After Fleeing Poland, an Antiracism Activist Finds Refuge in Norway

The anti-racism activist fled on New Year’s Eve 2018 with his wife and toddler in search of refuge in Norway, where political refugees from desperate corners of the world have long been welcome.

But activist Rafal Gawel was unable to escape a war-torn country. He fled Poland, a member of the democratic and peaceful European Union. Although his original asylum application was denied in Norway, an appeal committee there approved his application last month.

It was a dramatic chain of events that underscored concerns elsewhere in Europe that Polish democracy – once considered a great success story of the post-Soviet era – has declined under the right-wing coalition that has ruled the country for the past five years.

While Mr Gawel’s case is complicated, the asylum decision reflected concerns about political influence in the Polish judiciary. The Norwegian Immigration Service said they had granted him asylum because he had faced political persecution in Poland, a rare case in a country in Europe that offers such protection to a European Union citizen. Norway is not a member of the bloc, but has close ties with it.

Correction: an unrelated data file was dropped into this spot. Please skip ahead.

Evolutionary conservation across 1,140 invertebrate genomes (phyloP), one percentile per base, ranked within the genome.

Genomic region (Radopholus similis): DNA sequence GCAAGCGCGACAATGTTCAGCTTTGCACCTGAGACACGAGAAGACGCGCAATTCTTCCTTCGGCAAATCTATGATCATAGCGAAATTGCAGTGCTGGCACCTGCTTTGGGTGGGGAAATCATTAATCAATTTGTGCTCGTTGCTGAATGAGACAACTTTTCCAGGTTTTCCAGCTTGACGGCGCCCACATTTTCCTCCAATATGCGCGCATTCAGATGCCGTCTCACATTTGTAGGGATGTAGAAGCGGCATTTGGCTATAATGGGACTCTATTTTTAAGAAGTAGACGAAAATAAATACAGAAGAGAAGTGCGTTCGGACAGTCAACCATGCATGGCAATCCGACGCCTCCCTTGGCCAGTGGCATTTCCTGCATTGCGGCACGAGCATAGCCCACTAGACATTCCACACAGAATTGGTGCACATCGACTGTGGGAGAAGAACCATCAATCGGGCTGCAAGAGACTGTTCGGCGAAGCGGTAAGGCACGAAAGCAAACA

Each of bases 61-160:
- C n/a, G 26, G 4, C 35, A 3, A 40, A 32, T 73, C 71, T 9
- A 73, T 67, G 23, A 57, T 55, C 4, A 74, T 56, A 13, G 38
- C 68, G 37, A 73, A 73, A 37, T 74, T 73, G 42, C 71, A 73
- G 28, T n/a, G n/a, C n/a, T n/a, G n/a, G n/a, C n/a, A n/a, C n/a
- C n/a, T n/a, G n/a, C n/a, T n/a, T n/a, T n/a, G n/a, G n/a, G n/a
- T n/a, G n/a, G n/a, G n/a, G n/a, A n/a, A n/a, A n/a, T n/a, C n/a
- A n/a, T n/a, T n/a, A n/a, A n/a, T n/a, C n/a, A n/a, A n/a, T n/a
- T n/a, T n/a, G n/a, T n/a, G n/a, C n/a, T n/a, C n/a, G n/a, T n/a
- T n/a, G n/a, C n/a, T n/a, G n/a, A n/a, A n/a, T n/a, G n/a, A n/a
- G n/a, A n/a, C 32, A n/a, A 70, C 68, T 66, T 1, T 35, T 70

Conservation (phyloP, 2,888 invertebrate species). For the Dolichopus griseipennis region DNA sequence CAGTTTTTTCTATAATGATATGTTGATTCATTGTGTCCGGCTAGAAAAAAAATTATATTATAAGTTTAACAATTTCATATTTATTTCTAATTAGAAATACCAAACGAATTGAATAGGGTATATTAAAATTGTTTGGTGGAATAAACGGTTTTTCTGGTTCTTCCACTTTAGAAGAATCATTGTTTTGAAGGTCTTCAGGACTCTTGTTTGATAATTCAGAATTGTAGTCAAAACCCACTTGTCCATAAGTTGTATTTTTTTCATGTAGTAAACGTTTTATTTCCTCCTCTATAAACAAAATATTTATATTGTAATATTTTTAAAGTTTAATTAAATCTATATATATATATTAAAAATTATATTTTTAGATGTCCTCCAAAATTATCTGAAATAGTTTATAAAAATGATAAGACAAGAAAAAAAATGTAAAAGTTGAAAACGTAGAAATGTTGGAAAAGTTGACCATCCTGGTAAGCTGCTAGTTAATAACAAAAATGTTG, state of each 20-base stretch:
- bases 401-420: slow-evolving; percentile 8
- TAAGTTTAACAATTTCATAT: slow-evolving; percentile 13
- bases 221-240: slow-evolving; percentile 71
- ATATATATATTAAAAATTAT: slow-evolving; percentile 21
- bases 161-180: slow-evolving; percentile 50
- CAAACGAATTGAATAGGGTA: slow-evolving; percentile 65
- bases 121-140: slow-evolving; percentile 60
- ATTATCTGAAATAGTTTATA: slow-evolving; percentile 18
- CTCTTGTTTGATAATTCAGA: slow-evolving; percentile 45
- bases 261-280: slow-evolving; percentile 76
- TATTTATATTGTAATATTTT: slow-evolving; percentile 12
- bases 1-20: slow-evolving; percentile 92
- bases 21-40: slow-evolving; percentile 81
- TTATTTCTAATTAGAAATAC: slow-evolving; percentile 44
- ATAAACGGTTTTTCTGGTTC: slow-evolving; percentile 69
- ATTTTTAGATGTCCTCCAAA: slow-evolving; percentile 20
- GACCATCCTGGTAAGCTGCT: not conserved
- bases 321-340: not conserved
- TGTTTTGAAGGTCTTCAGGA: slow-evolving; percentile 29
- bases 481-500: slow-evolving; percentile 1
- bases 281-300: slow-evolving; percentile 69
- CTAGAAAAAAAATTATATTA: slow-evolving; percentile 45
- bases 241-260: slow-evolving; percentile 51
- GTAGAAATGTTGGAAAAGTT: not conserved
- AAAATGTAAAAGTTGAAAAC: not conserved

47-year-old Gawel, a controversial and well-known artist and human rights activist in Poland, is a complicated figure at the center of an international dispute over democratic rights. He faced legal problems in Poland and fled the country shortly before he was sentenced to two years in prison for fraud and misappropriation of funds.

He says, without producing any evidence, that the charges against him were an attempt by the Polish government to contain him and that the trial has been rigged.

The Polish government has determined that the 2013 fraud allegations were made against him under a previous, more centrist administration. A non-profit group in Poland funded by financier George Soros has accused Mr. Gawel of mismanaging the funds allocated to his organization. the center for monitoring racist and xenophobic behavior. These allegations were used against him in the trial.

Mr Gawel said the Polish government targeted him for his work documenting a growing number of hate crimes in the country and ordered far-right militants to harm him physically. “The decision to give me asylum saved my life,” he said in an interview.

The Norwegian Board of Appeal, which examined and approved Mr Gawel’s asylum application, concluded that the purpose of the legal proceedings was to limit his activities and that he could be in danger if he returned to Poland.